Sign up for The Brief, The Texas Tribune’s daily newsletter that keeps readers up to speed on the most essential Texas news.
UVALDE — Tracy King was getting ready to head to lunch from his office in this town straddling the Hill Country and South Texas on May 24 when he heard the sirens heading toward Robb Elementary.
Within hours, questions about what drew the emergency response yielded to terror and grief — an 18-year-old gunman had slaughtered 19 children and two teachers in the worst school shooting in Texas history.
“You just kind of find it hard to believe that it happened in your hometown,” said King, a longtime Democratic state lawmaker, who was first elected in 1994 and is currently in his 14th legislative session.
Hundreds of law enforcement officers and first responders from virtually all levels of authority and most corners of the state raced to the school in response to the shooting. King and a group of volunteers quickly started gathering food — burgers, barbecue sandwiches, tacos and anything else they could find — for all the emergency personnel, many who had not eaten all day.
During that same time, King has helped some of his constituents whose loved ones were killed navigate the application process for different aid programs the state may have, sometimes helping them fill out various paperwork.
“As time went on, of course they started talking about legislation,” King said. “They want to try to keep this from happening again.”
As a new legislative session kicks into gear, King is working on a bill that would increase the age limit to buy semi-automatic rifles from 18 to 21. The Uvalde gunman had tried to get at least two people to buy him firearms before he turned 18. Days after his 18th birthday, he purchased two AR-15-style rifles before invading the school and targeting students and teachers. In August, Uvalde residents and relatives of the shooting victims protested at the Capitol, calling on lawmakers to raise the age limit to buy the kind of firearms the Robb Elementary gunman used.
“In this particular case, that guy had tried to buy a gun,” said King, who previously wouldn’t support the legislation he plans to champion for his constituents. “It sure might have made a difference.”
Gov. Greg Abbott has dismissed the idea of raising the age limit as unconstitutional. In December, Texas dropped a fight to protect an existing state law that required people who carry handguns without licenses to be 21 or older after a federal district judge said it violates people’s Second Amendment rights. And Texas House Speaker Dade Phelan has said a proposal such as King’s lacks the votes to pass the lower chamber. But Phelan also said that “will not prevent a bill from being discussed and being debated.”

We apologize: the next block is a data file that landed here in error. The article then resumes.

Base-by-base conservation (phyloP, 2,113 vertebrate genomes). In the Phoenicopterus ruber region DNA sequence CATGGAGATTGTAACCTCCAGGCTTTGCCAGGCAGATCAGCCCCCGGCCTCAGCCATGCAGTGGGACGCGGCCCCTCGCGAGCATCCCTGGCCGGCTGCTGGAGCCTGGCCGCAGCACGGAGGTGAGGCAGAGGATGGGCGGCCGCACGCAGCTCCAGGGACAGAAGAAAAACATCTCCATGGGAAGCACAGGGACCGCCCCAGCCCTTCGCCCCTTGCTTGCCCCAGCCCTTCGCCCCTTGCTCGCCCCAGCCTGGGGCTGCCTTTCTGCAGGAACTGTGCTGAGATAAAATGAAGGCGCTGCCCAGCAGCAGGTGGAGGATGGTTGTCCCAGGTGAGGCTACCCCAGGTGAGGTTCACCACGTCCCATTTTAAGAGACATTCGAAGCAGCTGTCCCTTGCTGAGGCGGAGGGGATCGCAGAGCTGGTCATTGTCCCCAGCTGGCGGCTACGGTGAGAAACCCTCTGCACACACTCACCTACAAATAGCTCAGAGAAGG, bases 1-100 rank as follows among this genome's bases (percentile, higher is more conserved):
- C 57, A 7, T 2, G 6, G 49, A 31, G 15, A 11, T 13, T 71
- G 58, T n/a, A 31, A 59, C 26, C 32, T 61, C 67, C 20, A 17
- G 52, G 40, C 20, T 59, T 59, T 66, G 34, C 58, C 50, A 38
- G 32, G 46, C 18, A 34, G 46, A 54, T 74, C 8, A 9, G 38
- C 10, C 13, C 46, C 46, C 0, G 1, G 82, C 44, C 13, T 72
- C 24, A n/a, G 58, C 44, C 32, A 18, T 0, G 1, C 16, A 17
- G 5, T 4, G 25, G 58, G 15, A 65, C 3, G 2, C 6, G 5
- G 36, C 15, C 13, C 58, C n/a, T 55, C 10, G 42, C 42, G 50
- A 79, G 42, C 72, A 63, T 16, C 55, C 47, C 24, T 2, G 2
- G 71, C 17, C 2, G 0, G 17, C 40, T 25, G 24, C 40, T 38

King knows he faces an uphill battle. But he’s also committed to trying, after spending nearly eight months helping folks — some of whom he knew before the tragedy — grapple with a staggering amount of loss.
“We have to go in it with our eyes open,” he said during a recent interview in his Texas Capitol office. “It’ll be a challenge. It’ll be a difficult conversation for a lot of people.”
A broader push
King isn’t the only lawmaker who represents Uvalde and is pushing to limit access to semi-automatic rifles. State Sen. Roland Gutierrez, a San Antonio Democrat whose district includes Uvalde, has already filed a bill in the Senate that would address the same issue.
Gutierrez has publicly criticized the law enforcement response, Texas’ loose gun laws and officials who have withheld information about the investigations into the shooting. Gutierrez has also filed legislation that would create robust mass shooting response training for all public safety entities and improve radio communication between certain agencies.
“I’m for Tracy’s bill, I’m for my bill, I’m for anybody’s bill if a Republican wants to come up and have a bill that raises the age limit on long guns right now to 21,” Gutierrez said. “We’re not taking anybody’s guns away. We’re regulating guns for what I would argue are minors, just like we do alcohol, just like we do cigarettes in Texas.”
Most of the measures were small changes to existing gun legislation, but some still considered them Congress’ greatest gun policy achievements in years. Among the ideas that failed was one to federally raise the age to purchase firearms.
“I think it’s doable, but I don’t want to give people unrealistic expectations or anything like that,” King said.
But he and Gutierrez may face a harder time in the Texas Legislature than Cornyn did in Congress.
The Texas Senate is more conservative than the House. Lt. Gov. Dan Patrick rules from the far right as he presides over the upper chamber. Gutierrez plans to soon meet with Patrick about the legislation he’s filed and said Patrick then wants to meet with Uvalde victims’ families. When asked what he thinks his prospects are for getting Patrick and the Senate to raise the age for semi-automatic rifles, Gutierrez said the lieutenant governor told him to “work my votes.”
During the 2021 session, the Legislature passed a law that allowed anyone older than 21 to openly carry a handgun in public without need for a permit or training. A federal judge ruled it was unconstitutional to leave out people who are 18- to 20-years-old. Texas originally signaled plans to fight that ruling but has since backed down.